Today we continue our trip to Venice, specifically to the Peggy Guggenheim Collection. As I mentioned, we’ve actually been to Venice twice before (before we moved to Italy), but for some reason this museum managed to escape my attention. Just when I was pretty sure I’d have to wait for a trip to France to see any art produced post-1600, I discovered this oasis of modern art!
Now, if you’re like me, you may have a vague sense of the name “Guggenheim” and be thinking “isn’t there a Guggenheim museum in…..?” If you’re more art-savvy, you already know that there are in fact Guggenheim museums in New York, Berlin, and Bilbao, Spain. You may even know that there have been other Guggenheims that have closed (e.g., Las Vegas), and yet others in construction (Abu Dhabi). As usual, because you can Google this yourself, here’s the short version: The Guggenheims were an über-rich family (made their money in mining and smelting) of Swiss/Jewish ancestry. With lots of that money they became serious patrons of the arts. Solomon Guggenheim started the foundation that now runs all of the museums…. which brings us to Peggy Guggenheim and her collection in Venice.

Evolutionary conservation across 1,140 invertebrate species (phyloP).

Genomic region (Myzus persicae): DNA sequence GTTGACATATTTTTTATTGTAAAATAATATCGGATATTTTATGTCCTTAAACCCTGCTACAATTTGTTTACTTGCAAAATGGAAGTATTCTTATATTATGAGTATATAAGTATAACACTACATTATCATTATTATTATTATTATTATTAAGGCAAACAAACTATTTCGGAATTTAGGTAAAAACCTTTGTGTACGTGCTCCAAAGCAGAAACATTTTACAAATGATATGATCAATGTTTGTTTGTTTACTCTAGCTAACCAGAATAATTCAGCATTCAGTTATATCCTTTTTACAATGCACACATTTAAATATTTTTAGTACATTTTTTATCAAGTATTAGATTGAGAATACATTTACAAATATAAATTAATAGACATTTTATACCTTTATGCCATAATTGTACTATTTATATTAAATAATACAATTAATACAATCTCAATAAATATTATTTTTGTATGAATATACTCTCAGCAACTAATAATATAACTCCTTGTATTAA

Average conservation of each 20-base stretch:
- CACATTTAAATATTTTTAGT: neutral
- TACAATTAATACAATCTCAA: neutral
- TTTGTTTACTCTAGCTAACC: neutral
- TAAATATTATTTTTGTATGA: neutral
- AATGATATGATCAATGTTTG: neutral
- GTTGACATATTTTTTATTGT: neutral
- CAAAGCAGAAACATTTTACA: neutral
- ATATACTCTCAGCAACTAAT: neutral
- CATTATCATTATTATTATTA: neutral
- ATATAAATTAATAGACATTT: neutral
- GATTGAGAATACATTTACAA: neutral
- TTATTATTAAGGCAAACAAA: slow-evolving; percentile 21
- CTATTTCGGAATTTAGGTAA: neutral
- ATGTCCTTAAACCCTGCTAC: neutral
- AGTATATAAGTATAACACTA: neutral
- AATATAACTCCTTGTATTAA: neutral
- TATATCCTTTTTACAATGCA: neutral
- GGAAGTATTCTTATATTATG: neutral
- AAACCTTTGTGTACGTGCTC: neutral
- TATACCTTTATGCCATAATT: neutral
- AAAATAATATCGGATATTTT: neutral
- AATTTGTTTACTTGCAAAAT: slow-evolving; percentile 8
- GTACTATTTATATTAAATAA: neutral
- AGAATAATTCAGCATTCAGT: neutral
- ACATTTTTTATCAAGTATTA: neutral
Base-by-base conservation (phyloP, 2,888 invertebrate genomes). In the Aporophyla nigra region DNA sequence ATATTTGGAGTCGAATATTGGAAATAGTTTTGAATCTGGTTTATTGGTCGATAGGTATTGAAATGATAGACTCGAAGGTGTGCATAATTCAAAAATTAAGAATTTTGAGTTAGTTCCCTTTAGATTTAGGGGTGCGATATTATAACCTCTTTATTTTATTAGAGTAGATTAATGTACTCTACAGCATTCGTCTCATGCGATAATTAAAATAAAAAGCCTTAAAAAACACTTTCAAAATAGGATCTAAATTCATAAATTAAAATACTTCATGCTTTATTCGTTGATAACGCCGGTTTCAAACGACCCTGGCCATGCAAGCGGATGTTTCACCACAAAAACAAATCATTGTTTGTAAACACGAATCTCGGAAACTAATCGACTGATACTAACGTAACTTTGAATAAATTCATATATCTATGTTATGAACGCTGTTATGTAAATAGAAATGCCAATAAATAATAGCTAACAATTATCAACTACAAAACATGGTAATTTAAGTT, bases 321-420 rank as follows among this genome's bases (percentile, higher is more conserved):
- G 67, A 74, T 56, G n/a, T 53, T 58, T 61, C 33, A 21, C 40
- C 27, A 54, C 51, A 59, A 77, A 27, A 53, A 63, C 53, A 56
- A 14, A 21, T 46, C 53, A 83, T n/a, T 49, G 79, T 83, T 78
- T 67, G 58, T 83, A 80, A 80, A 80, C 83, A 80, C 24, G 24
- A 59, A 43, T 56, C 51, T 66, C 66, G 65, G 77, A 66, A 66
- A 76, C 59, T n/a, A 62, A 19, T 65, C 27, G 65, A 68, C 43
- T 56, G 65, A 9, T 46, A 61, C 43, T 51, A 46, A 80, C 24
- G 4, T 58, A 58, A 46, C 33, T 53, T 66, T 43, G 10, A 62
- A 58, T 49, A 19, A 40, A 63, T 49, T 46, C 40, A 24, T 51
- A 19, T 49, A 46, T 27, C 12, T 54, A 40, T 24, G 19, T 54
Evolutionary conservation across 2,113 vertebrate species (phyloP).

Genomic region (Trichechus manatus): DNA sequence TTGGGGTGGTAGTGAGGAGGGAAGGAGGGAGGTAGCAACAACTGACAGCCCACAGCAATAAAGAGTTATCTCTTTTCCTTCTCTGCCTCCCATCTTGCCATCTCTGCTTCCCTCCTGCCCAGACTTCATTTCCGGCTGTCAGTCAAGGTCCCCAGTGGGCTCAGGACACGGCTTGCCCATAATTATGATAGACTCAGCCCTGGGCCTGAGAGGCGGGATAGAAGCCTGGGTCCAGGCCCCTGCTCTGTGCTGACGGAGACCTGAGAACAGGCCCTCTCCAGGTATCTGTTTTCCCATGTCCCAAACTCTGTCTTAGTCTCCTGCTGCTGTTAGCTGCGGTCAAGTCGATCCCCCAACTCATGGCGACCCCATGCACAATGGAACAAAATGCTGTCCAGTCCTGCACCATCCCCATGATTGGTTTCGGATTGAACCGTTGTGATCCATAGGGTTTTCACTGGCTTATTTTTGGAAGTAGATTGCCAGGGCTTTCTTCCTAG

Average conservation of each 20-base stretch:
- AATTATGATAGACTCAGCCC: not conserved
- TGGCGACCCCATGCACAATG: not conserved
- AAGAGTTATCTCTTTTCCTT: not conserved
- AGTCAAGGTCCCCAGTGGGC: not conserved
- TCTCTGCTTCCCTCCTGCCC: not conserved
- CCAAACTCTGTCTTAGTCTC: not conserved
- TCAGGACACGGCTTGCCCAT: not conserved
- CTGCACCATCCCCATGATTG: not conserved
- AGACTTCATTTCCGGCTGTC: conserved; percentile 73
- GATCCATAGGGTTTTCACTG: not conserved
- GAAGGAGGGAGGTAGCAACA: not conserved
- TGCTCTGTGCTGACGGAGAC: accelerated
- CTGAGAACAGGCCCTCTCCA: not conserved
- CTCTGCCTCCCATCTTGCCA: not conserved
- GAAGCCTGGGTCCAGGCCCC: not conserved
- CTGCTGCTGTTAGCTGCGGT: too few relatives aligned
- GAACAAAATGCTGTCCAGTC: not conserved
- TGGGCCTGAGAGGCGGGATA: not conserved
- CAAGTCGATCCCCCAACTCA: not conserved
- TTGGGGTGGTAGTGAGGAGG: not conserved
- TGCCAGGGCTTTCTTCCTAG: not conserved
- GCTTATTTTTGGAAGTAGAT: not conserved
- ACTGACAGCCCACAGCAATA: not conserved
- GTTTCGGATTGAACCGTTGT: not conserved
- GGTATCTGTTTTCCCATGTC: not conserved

Solomon was actually Peggy’s uncle (interesting fact, Peggy’s father Benjamin went down with the Titanic). Peggy was an eccentric socialite and art collector who decided to settle down in Venice in 1949, after her divorce from surrealist painter Max Ernst. She lived out her days there (until 1979) with her art and many dogs (who are buried next to her [see grave picture below]). That home is now a museum (run by the Solomon Guggenheim Foundation), filled with all of the (modern) art Peggy collected. It’s pretty mind-blowing that this “museum” and its contents were just one person’s house and stuff! As you’ll see in the pics, there are Picassos (larger of the two pictured), a Chagall, a Dalí (I love Dalí), a Kadinsky, and many others not pictured (Pollocks, Mirós, Ernsts, a Warhol, and more). In addition, there’s a very cool garden with some strange sculptures (a G-rated one [I think] is pictured) as well as the actual burial place of Peggy and the aforementioned dogs. (There’s also a “wish tree” donated by Yoko Ono in 2003.)
Aside from the art and the garden, the other surreal part of the experience was that you really have no idea you are in Venice, Italy. When we approached the ticket counter, all 3 ticket-takers were speaking English to each other (in English accents), and much to our surprise, all of the arts’ explanations were written first in English, then in Italian. The museum’s docents had buttons reading “Ask Me About the Art” (in English). It felt like we stepped through some secret portal to another (English- speaking) country. Weird. In any case, we had a great time in this little secret oasis of modernism in an otherwise ancient city. Thanks for coming along!